To successfully wage a war against racism that should have been fought just after the Civil War ended, every single person in the racist anti-protest group must be identified. Their names and places of employment should be made public. Protests should be made against whoever employs them. The economic pressure of losing jobs is far stronger than any public condemnation. These people do not care what we think about them. So absorbed are they in their own myopic lens of the world, until, as Ellison wrote so long ago, "They simply refuse to see us."
I believe our nation is so filled with such racists, until only a painful, powerful and encompassing war against racism will change our society. For any public display of racism, the full arm of the law will be brought down with full force. Hate and bias crimes will be leveled and racists will go to jail, have a criminal record and have any resources seized for damages done. Racists must be leveled. They must be crushed.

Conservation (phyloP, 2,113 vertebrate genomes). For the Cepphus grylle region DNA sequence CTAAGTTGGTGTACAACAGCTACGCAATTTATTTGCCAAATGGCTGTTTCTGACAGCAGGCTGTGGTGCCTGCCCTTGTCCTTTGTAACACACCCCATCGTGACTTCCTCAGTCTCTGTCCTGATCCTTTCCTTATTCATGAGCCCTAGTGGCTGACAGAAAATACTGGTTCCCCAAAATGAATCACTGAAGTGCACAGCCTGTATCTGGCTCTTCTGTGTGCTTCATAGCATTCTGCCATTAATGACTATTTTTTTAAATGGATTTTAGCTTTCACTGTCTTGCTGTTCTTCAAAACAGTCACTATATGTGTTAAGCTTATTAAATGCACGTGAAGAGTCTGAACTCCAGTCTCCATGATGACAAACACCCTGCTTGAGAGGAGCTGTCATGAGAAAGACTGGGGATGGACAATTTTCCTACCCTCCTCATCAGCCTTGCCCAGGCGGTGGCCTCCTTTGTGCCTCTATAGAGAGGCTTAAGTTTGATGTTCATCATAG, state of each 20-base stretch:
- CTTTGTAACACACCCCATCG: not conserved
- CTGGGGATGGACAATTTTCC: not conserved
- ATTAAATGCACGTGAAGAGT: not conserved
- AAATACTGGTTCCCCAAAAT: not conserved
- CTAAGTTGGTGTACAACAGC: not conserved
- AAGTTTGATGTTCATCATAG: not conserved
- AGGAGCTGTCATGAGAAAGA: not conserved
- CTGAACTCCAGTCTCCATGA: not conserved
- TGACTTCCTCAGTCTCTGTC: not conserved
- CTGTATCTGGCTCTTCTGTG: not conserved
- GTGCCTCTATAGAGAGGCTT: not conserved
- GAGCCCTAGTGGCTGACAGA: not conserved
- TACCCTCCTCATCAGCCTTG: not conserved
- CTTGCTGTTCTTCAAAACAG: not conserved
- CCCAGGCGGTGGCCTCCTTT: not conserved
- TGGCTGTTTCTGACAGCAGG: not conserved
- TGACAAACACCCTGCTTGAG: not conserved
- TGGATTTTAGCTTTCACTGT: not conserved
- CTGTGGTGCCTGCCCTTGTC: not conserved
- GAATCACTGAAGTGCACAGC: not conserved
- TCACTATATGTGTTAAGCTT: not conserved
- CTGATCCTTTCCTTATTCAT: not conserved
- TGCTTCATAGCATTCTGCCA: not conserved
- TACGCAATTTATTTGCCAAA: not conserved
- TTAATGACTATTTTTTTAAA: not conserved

If there is to be a war on racism. Let it begin. I'm tired. Tired of ignorance winning the day. Tired of arrogance hurting young people striving for a more just society. Tired of a racist president. Tired of his racist followers. Tired of his racist appointees. Tired of the public racists who embarrass themselves with such stupid acts. Tired of the private racists too cowardly to show their true colors. Tired of thinking time will improve our nation regarding race relations. Tired of hoping racists will have a change of heart. Tired of believing "the system" will ultimately act favorably towards all people. Tired of praying that the hearts of racists will change.